‘The Overstory’ by Richard Powers

A total slog – a book that ‘ought’ to be read rather than ‘want’. It’s a heavy going environmental undertaking with the stories, spread over many years, of nine Americans whose different connections with trees bring them together to address, in different ways, the destruction of forests and the environment.

Nick Hoel, Mimi Ma, Adam Appich, Ray Brinkman, Dorothy Cazaly, Douglas Pavlicek, Neelay Mehta, Patricia Westerford and Olivia Vandergriff are the nine. Different ages, different backgrounds, different geographical locations. Yet their stories intertwine and intermix.

A college drifter, Olivia is electrocuted and momentarily dies: on revival, she believes she is invincible and that higher powers are messaging her. She heads west and California to a group of activists trying to protect the remaining three percent of giant redwoods. On the way, she meets Nick, equally aimless.

Nonviolent radicals, engineers turned activists, computer programmers, academics, dendrologists: loggers, company men, journalists, police. All lock horns throughout The Overstory as peaceful demonstrations teeter on the edge of violence, as sit-in protesters, handcuffed together across forest access tracks, are violently manhandled or long-term squatters in ingenious makeshift platform encampments high in the trees are forced out by company helicopters.

It’s a narrative of protest, a call-to-action awareness: You and the tree in your backyard come from a common ancestor. A billion and a half years ago, the two of you parted ways. But even now, after an immense journey in separate directions, that tree and you still share a quarter of your genes …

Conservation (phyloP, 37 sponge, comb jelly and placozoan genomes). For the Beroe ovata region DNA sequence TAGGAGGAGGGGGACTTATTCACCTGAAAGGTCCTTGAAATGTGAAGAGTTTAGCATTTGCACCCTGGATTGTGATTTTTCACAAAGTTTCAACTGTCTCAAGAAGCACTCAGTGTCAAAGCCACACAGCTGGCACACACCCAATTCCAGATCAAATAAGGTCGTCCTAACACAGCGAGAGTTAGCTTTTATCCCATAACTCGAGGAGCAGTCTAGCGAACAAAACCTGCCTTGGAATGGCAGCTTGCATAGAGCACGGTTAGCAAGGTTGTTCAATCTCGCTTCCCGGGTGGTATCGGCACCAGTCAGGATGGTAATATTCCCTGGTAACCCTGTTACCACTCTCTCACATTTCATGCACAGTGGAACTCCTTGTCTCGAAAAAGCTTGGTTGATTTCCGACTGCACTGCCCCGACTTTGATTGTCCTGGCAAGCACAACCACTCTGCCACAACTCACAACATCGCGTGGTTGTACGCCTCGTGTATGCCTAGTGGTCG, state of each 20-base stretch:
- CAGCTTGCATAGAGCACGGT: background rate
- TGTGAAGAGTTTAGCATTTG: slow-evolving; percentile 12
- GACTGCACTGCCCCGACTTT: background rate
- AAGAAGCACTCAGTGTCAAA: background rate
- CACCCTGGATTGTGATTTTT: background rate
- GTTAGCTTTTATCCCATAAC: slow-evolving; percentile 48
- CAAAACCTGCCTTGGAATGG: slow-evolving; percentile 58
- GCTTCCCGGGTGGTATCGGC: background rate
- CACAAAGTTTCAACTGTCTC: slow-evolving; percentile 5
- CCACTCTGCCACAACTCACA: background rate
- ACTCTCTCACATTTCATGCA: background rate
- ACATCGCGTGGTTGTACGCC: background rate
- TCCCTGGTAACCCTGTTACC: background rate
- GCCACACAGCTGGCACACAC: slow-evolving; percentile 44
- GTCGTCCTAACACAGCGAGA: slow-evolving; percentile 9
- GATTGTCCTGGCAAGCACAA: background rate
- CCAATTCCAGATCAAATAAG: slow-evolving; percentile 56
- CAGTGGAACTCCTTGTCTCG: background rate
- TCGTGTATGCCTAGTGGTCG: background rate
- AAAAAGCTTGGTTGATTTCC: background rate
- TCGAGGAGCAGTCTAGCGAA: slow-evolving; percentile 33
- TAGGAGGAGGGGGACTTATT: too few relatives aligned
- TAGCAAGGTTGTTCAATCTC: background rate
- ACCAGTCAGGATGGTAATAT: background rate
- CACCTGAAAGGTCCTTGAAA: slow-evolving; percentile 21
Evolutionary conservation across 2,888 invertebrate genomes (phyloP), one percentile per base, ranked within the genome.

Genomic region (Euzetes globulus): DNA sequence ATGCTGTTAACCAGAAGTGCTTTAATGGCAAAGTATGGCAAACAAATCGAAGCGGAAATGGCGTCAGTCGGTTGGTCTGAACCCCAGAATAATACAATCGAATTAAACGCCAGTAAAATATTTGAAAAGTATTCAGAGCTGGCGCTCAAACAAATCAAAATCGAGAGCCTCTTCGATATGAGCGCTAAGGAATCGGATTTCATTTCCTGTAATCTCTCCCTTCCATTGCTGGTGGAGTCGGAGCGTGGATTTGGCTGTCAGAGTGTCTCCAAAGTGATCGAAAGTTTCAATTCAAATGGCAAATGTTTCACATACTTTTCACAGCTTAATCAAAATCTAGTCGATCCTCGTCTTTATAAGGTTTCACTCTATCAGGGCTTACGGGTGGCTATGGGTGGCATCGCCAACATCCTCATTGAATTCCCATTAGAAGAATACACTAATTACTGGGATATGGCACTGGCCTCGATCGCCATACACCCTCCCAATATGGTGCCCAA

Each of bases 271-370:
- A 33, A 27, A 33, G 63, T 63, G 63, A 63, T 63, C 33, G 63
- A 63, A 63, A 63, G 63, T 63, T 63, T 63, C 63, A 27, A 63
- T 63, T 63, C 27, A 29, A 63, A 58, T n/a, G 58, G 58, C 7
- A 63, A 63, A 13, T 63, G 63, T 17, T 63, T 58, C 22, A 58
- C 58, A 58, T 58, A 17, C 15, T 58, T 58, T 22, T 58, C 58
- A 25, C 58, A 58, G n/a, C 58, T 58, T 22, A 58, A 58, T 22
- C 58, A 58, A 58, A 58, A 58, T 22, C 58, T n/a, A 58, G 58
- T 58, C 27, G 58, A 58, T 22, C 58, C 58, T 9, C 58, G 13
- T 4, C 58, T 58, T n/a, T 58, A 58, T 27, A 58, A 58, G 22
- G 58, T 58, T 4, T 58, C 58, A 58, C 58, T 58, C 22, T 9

The human narrative is the overstory. But the thousands of years below the surface of the earth is the understory – of the interconnectedness of trees and, as expanded by dendrologist Patricia Westerford through her research, the fact they communicate with each other. Initially derided by colleagues and peers, Westerford drops out of academia and eventually becomes a park ranger in the isolated wilds of Oregon. She later discovers her work has been redeemed and even expanded upon: she becomes something of a environmental cause celebre and dedicates herself to the eco-cause.

People die, marriages collapse, children are born, jobs are lost throughout the arc of Powers’ narrative. Yet the struggle continues. In the life span of tree, the human expectancy of three score and ten is but minor. It’s a tangled narrative, epic in scale, high in concept. It’s also stunningly well written. But to be honest, there were too many times of gritting teeth to continue reading to the end. The end of the 512 pages seemed a very long way off on a few too many occasions.

Shortlisted for the 2018 Booker Prize, The Overstory lost out to Milkman by Anna Burns. It did, however, win the 2019 Pulitzer Prize.